Obstacle #18: Fear

TGIF, am I right? Although hey, it’s Friday the 13th! As expected, it’s been quite a lucky day!

It’s barely been a week since the semester started again (not like I’m counting the weeks of classes remaining, let’s not mention the exams or grading) and like my students, I wish we’d had a longer break. I told them on Monday “you’re complaining now your break was a mere week, but in May you’ll be complaining your summer break is too long!”

They laughed, but they know I’m right. Who has nearly 5 months of vacation!? France, that’s who.

Anyhoo! (Clever, I know.) This will be my first Obstacle Series post in more than a year!? Woah…

But basically, I think I finally put my finger on that feeling that’s been nagging and nagging at me for months. You know the one:

“I wanna write!” *opens document*
*stares at page for hours, rereads everything*
“… Nope. Nothing to say, too much to work on, ‘kbye!”

That first part is a lie. I have a ton of things to say! Just the week before I’d added a paragraph full of ideas and things to tweak, added details to previous genius ideas and and and–!

So what’s stopping me? Scratch that, why am I so actively stopping myself??

Fear, pretty much. In all its variety.

I’m afraid of writing more and seeing my ideas collapse, or finding out that my world building isn’t profound enough. I definitely don’t want to hear that my characters aren’t developed enough, that my plot is cliché or that my writing is overall barely above acceptable.

So instead of adding length to what I managed to write, I agonize over what I do have. “The timeline’s wrong, this detail doesn’t match my revised idea, is this really appropriate where it is, there’s so much to fiiiix!” And basically discourage myself from writing because my perfectionist side can’t deal with imperfections.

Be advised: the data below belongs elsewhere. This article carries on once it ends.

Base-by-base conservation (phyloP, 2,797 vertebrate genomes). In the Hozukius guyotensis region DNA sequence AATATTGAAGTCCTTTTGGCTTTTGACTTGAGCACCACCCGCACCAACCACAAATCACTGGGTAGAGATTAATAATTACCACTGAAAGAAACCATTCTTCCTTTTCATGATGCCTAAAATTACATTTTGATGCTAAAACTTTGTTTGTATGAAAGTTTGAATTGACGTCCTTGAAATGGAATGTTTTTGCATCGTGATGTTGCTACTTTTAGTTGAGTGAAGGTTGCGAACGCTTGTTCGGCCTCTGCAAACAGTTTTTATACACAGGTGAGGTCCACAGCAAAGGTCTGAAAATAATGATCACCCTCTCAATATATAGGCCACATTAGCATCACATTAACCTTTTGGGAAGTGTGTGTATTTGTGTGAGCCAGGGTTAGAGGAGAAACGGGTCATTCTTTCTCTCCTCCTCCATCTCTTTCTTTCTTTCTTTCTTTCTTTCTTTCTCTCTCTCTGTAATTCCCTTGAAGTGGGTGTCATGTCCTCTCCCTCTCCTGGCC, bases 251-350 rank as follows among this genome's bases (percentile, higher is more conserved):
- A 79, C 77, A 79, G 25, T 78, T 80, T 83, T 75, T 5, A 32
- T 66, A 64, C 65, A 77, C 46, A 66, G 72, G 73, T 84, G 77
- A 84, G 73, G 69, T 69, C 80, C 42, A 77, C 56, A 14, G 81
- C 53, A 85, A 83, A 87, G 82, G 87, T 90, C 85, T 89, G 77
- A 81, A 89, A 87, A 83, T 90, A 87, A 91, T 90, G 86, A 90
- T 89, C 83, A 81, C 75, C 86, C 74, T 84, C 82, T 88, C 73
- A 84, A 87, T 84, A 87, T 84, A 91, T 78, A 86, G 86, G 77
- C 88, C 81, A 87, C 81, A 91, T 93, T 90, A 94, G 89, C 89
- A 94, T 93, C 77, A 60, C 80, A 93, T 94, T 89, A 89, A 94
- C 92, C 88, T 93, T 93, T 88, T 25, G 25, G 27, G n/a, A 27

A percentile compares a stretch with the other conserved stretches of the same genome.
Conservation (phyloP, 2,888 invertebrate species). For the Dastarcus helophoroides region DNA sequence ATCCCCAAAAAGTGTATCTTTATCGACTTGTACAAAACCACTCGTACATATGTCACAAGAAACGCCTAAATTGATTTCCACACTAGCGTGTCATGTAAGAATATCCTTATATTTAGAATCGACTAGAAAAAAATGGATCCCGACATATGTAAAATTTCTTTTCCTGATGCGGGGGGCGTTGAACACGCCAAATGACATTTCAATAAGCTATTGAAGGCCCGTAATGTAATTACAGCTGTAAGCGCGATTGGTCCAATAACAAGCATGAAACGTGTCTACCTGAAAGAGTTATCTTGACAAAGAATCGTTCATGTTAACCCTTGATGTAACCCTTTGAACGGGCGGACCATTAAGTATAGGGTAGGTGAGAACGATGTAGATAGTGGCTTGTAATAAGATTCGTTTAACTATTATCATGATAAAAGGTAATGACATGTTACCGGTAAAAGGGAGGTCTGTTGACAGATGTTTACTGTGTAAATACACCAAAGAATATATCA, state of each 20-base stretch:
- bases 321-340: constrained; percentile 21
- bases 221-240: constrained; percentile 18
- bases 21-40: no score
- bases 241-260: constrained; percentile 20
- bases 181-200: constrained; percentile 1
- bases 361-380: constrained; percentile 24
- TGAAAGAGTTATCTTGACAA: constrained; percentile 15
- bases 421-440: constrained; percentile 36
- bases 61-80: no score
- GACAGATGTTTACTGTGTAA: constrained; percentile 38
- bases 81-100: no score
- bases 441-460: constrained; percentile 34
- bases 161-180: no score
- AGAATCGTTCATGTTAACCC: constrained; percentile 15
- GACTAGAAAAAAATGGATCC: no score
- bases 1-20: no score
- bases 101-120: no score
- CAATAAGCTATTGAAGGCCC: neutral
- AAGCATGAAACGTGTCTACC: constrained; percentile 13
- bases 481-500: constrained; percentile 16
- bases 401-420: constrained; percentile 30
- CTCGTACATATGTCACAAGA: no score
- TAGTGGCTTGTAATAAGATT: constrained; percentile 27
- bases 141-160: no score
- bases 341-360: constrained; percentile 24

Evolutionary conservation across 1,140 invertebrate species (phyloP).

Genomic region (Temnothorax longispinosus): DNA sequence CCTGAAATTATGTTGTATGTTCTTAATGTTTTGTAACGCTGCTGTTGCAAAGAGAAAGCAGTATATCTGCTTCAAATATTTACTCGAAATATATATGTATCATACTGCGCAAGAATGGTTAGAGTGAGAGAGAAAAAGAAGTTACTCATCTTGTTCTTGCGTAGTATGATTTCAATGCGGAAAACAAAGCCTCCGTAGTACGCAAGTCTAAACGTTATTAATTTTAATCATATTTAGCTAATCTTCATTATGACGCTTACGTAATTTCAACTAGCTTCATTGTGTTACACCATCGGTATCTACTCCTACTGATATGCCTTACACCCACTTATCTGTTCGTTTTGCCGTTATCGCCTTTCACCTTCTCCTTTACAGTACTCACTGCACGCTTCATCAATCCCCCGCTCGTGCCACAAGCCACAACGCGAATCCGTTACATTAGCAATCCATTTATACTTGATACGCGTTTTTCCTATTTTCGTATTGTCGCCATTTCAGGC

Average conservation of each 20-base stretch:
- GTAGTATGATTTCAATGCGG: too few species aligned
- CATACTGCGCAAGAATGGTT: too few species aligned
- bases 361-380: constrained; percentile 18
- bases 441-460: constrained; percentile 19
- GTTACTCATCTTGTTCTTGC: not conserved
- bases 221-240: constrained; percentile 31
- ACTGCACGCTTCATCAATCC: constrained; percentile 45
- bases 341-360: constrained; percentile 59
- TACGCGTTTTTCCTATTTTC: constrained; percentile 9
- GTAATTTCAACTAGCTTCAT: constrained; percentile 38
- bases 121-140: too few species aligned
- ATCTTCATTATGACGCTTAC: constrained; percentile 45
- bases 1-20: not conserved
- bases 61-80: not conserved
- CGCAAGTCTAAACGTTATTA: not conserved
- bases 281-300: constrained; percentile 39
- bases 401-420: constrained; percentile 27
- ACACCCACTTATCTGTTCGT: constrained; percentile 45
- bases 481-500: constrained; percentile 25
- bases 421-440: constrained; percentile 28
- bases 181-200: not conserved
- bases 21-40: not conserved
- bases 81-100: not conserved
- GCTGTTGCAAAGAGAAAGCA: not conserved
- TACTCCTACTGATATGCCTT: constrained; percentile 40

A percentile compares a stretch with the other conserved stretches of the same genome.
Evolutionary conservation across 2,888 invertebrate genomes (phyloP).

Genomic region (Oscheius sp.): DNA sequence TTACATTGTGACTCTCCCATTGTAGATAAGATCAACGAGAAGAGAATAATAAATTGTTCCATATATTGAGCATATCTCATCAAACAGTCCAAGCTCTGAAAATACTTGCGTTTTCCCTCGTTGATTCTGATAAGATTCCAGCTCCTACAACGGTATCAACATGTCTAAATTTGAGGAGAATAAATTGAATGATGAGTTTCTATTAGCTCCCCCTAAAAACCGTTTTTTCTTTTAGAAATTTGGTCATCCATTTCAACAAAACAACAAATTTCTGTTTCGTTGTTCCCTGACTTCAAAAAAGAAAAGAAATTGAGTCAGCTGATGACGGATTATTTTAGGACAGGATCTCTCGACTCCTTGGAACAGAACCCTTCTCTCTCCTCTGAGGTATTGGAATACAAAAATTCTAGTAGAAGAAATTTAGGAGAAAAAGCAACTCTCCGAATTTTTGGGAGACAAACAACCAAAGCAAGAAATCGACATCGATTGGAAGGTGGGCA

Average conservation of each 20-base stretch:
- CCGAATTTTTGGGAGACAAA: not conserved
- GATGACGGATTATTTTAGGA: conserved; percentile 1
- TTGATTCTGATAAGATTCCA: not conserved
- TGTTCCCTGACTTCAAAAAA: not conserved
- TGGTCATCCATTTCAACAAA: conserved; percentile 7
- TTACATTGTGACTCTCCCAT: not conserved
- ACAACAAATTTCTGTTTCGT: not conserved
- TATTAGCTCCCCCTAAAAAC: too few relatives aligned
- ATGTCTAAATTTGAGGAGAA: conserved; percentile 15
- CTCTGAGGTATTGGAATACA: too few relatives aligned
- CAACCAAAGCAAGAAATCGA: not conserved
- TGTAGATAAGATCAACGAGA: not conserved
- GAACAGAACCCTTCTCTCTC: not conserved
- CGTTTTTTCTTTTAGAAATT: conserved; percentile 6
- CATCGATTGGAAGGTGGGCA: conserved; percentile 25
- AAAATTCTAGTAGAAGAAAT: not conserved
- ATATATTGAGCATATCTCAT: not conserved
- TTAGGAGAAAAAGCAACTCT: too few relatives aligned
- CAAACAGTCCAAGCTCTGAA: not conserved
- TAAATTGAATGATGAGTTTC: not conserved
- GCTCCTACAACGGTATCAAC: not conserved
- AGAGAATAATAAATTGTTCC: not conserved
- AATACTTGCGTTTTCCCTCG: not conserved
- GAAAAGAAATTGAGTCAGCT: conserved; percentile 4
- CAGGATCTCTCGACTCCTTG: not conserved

But who writes a perfect draft on their first try?

Yet I suppose my fear doesn’t stop just at the current dilemma that is finishing my draft (although it’s the most intense for now). I have a habit of projecting into the future (or not living in the present moment, if you will), and I’m fairly certain a part of me is already stressing about polishing the manuscript to send with query letters. Way, way ahead of the tide.

So what am I supposed to do to battle this never ending fear, which so rudely captured me in the eternal abyss? Cower forever by glimpsing and exiting my word processor, or tie myself solidly and climb my way out of this fear-filled abyss?

I view this post as my first step out. I vanquished the blank post, despite the urge to go back and erase everything or just save this draft and leave it to mold in the unpublished folder. Maybe I can’t climb perfectly or quickly, will end up scraping myself and falling a bit, but it doesn’t mean I can’t gradually climb my way out, inch by inch, hold by hold, away from the fear.

Shout out to all daring adventurers, however far out of the abyss you’ve come, or if you’re still struggling with your holds, or if you slipped, skinned your knees and have to start from the bottom again. Let’s take our next step together, reassured that we’re not alone despite facing similar yet unique chasms and that the surrounding fear will be vanquished by the shining light of perseverance and tenacity (or perhaps, a sea of sweat from our efforts will eventually fill the abyss and take us to the top…).

So for all you conquerors and challengers of abysses, how do or did you deal with your fear(s)?

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Obstacle #17: Follow through

Merry Friday, folks!

I still can’t believe it’s July, despite the urge to cry (from stress) every time I look at my planner for this month.

In any case, today’s post is possibly the last for a while due to 1) international move and correlated job hunting, and 2) lack of topic ideas! You can’t help with 1, but you can really save me with 2! I’ll most likely post something to announce my absence, but in the meantime, use the new, shiny and sadly unused Contact page!

And now, for today’s topic, I give you: follow through. A.k.a: coming up with one (or several) clever turn(s) of phrase, but not be able to follow through for the rest of the sentence/paragraph/scene.

You know, the one where you’re really proud and it’s possibly the best sentence you’ve written, EVER! And the rest just seems bland. So blah indeed that even with a dash of pepper, paprika and turmeric it still lacks that amazing mixed-spices taste that amazing sentence left you with.

When that happens, I usually try to keep writing to avoid getting stuck and when I’m in the mood for editing, then I’ll play with words and tweak parts until it’s about halfway there. When other people read it, they don’t really tell me “Wow that one sentence was awesome, but the rest… meh.”